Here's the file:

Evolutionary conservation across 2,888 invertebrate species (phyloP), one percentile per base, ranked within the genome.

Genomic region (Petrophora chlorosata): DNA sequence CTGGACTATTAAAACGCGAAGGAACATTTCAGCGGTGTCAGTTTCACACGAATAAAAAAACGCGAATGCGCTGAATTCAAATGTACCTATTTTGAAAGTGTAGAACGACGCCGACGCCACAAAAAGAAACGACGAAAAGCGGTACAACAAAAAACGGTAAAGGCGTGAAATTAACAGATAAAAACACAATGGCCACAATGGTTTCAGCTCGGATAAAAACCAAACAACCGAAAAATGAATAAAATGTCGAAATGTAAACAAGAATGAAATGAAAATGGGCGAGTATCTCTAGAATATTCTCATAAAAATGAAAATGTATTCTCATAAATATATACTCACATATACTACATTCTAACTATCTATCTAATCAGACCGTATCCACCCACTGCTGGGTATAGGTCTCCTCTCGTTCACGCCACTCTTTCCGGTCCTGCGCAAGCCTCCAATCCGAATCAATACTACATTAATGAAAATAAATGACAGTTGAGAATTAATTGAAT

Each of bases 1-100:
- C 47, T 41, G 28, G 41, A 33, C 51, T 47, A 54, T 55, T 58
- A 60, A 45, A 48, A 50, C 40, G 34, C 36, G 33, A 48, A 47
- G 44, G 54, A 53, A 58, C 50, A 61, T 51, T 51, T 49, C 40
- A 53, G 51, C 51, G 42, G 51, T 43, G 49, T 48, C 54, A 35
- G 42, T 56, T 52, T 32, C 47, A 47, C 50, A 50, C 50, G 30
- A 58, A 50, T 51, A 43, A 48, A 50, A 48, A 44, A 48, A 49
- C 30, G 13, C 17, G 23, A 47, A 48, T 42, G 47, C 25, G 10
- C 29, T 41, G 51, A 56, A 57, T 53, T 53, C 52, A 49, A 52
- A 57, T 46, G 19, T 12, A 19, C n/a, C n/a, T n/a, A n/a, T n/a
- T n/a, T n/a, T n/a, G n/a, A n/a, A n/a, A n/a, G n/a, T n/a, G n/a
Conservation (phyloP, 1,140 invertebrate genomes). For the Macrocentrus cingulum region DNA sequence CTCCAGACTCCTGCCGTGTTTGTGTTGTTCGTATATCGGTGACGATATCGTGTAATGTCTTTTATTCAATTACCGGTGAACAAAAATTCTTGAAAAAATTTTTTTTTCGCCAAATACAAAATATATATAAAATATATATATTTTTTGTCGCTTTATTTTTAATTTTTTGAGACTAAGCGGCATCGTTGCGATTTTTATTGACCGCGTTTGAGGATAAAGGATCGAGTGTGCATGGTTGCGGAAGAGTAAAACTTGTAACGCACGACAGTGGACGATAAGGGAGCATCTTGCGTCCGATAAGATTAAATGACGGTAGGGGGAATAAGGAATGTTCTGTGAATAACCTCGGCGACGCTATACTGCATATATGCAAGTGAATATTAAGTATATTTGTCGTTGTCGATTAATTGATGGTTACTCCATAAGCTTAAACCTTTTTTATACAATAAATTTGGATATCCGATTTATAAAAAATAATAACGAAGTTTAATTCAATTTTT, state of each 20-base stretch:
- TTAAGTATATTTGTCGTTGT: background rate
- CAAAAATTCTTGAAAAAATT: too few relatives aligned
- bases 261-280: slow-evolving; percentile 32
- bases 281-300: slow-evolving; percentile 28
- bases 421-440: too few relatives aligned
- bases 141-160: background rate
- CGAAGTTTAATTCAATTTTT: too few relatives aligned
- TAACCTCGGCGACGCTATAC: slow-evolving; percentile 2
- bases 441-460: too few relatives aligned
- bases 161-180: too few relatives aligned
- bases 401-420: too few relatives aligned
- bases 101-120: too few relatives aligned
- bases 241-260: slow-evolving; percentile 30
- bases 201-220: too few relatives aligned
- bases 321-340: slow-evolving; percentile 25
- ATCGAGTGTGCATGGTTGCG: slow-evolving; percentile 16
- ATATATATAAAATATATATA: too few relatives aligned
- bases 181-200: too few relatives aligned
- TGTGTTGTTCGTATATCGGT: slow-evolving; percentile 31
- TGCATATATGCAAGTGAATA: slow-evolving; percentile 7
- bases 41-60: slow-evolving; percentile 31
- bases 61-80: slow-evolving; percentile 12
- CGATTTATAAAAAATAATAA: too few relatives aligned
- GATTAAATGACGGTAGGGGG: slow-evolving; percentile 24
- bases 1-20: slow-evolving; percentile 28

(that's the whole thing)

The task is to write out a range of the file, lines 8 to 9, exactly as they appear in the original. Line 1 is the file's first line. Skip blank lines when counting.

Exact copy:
- G 42, T 56, T 52, T 32, C 47, A 47, C 50, A 50, C 50, G 30
- A 58, A 50, T 51, A 43, A 48, A 50, A 48, A 44, A 48, A 49